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Chiron

Unix Sys. admin

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I had a question for any of you guys that were doing Sys Admin in Unix. My experience is somewhat limited. I have done some Sys. Admin work with Windows but not with NIX. What distributions are you likely to find in a work server environment. I heard that Debian is very similar to RedHat would the experience with Debian transfer easily. I was going to look into Samba is that worth my time or do larger corporations use some middleware for file sharing. Any advice would be appreciated.

Thanks in advance...

Edited by Chiron
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the experience would be similar enough, as all of the aplications being used are usually the same (apache, nmap, bash, ect.) but debian would be a good choice as it is easy to get started but it doesnt really restrict anything. and your probably going to run into a debian/ubuntu/ect. over a career as an it anyways.

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I had a question for any of you guys that were doing Sys Admin in Unix. My experience is somewhat limited. I have done some Sys. Admin work with Windows but not with NIX. What distributions are you likely to find in a work server environment. I heard that Debian is very similar to RedHat would the experience with Debian transfer easily. I was going to look into Samba is that worth my time or do larger corporations use some middleware for file sharing. Any advice would be appreciated.

Thanks in advance...

I'm a sys admin for a software development company. We run whatever our customers run to ensure that our product works on what they're using, so I have a fairly good idea about what's being used out there in larger corporations. As far as linux is concerned, most of our clients run either RedHat\CentOS (version 3 and 5 mostly) or SuSE Enterprise (10 and 11). We've been doing some development on Ubuntu, but we haven't had any customers come to us asking for that platform yet. We also verify our product on Solaris 9 and 10, HPUX 11.11+, and AIX 5.3+.

For the most part, linux is linux. If you learn one distribution well, you can easily adjust to another one and get used to the small differences. For our internal servers we run debian or gentoo, but that's our IT departments personal preference. I'm not sure how much you would really run into those distributions in other companies. The largest difference you'll notice between distributions will be in package management (IE. .deb vs .rpm) They more or less do the same things, you may just have to sort through the man pages when jumping from one distro to another while you find those differences.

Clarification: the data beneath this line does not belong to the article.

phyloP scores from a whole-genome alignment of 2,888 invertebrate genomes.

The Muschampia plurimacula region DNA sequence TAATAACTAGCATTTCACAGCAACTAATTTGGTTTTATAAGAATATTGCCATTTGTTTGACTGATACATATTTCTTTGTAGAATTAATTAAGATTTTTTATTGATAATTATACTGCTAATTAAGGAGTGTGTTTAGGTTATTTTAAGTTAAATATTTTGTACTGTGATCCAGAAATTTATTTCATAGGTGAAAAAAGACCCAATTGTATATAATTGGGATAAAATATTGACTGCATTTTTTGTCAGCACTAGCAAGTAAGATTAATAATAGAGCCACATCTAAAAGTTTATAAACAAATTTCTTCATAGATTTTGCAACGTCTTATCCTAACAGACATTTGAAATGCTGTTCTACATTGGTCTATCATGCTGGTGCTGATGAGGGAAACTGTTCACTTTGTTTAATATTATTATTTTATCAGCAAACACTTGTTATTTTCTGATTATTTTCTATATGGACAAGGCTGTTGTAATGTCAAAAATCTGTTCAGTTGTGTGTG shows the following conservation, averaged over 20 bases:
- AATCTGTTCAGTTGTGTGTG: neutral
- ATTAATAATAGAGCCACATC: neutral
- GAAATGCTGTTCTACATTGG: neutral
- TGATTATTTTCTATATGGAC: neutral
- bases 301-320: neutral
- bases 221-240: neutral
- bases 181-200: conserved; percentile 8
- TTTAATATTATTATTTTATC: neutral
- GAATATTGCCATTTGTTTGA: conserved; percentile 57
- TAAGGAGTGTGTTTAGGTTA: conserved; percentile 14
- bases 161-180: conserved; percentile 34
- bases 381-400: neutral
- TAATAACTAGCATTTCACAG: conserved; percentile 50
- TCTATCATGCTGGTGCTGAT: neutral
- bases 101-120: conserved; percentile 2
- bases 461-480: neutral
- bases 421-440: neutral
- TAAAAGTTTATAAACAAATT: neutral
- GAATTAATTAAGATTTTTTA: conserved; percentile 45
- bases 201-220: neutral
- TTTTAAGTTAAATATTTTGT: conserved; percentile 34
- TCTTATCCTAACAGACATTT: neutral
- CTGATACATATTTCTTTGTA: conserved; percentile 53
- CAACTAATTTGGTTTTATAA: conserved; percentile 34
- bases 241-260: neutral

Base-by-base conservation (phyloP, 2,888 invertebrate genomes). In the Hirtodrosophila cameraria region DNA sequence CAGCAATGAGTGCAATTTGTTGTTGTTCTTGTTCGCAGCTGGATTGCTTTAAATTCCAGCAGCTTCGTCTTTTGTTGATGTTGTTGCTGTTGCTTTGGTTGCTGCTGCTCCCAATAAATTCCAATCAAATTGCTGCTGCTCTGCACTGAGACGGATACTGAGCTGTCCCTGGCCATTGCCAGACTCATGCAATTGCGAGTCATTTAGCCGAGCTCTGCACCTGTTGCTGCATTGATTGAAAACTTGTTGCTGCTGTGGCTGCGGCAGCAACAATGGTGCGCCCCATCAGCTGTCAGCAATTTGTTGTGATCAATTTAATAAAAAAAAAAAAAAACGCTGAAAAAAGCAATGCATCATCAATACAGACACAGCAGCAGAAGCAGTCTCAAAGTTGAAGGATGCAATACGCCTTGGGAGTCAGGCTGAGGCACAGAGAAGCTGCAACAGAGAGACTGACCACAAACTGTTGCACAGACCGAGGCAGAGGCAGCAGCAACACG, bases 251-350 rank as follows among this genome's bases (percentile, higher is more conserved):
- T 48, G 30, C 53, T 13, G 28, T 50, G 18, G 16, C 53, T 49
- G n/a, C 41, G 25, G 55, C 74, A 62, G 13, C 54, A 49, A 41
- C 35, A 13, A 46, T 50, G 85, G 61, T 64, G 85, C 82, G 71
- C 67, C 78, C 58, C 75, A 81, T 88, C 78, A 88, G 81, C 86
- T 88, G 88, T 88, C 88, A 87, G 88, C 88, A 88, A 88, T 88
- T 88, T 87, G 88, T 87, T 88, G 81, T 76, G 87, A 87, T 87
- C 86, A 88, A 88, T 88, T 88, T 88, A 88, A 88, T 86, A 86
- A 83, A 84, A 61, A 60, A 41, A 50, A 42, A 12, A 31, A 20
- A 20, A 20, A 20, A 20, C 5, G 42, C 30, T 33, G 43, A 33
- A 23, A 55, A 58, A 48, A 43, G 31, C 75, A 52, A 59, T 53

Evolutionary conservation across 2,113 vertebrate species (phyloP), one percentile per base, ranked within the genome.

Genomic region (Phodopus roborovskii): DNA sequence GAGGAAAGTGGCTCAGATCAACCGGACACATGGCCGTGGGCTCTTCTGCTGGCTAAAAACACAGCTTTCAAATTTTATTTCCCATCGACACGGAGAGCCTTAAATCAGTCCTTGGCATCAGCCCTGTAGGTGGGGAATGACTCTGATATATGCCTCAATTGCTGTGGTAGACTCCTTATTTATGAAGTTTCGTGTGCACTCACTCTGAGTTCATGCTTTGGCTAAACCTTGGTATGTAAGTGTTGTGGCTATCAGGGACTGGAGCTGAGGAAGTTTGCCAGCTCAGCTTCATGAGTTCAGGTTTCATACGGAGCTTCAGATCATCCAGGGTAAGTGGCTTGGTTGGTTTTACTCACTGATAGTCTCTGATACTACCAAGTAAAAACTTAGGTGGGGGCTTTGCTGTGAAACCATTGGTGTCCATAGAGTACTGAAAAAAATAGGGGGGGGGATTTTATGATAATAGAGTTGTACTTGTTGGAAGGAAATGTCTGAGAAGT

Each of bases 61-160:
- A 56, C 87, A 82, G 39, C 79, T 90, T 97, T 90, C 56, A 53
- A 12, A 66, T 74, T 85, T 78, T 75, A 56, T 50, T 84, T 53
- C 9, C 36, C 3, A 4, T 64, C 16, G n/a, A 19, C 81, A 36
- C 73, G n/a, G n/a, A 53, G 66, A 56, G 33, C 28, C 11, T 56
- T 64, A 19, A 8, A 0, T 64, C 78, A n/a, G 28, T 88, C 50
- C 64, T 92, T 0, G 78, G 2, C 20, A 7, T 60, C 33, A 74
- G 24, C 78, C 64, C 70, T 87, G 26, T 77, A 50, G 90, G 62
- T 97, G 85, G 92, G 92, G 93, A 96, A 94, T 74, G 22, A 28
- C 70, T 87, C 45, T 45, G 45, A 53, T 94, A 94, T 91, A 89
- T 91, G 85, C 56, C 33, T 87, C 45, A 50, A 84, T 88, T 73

If you're looking at eventually becoming a linux\unix admin sometime and you're looking for software to learn, I would suggest DNS (bind & djbdns), MTAs (postfix, sendmail, qmail), and some directory service (OpenLDAP, NIS, etc). While samba is definitely good to know, the things I mentioned are some of the basic things that you will be expected to know. The thing is, most corporations will have a NAS\SAN that can export data in NFS for Unix\Linux clients and CIFS for windows clients. Samba is used, but not as much as you would expect.

Good luck.

Edited by mecca_
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In my neck of the woods, it is mainly AIX, Solaris, and RHEL.

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Most places I've worked for use RHEL. The main reason behind it is that any company that's in the business of making money is also in the business of making sure downtime is kept minimal. Therefore, distributions with dedicated support. Solaris is another alot of places still use... again because of support contracts.

That said, yeah... internally we use Ubuntu, OSX, RHEL...

But as the system admin, the rule is... if it's customer facing, it's on RHEL or Solaris with a support contract.

---

What you should learn?

DNS/BIND

Network Services (DHCP/NFS/FTP/WWW)

Network Tools (Nagios, Nmap, socat, Wireshark)

Networking (period...)

Databases (MySQL, Postgres and Oracle)

Programming: Perl, Python, PHP, BASH/SH

Oh... and Windows + Their services (Exchange/SQL/Active Directory) because most IT is Windows centric.

DNS is probably the most important one... mostly because they'll ask you in the interview how it works.

Knowing how a LAMP stack works together helps out tremendously when working with dev and supporting internal resources.

Programming as well... projects usually succeed or fail based on little things like scripts that interact with the monitoring system.

It helps to know a little about everything and alot about what you do daily. That way you can at least try to figure out when devs come up to you asking for something and understanding why they're requesting it.

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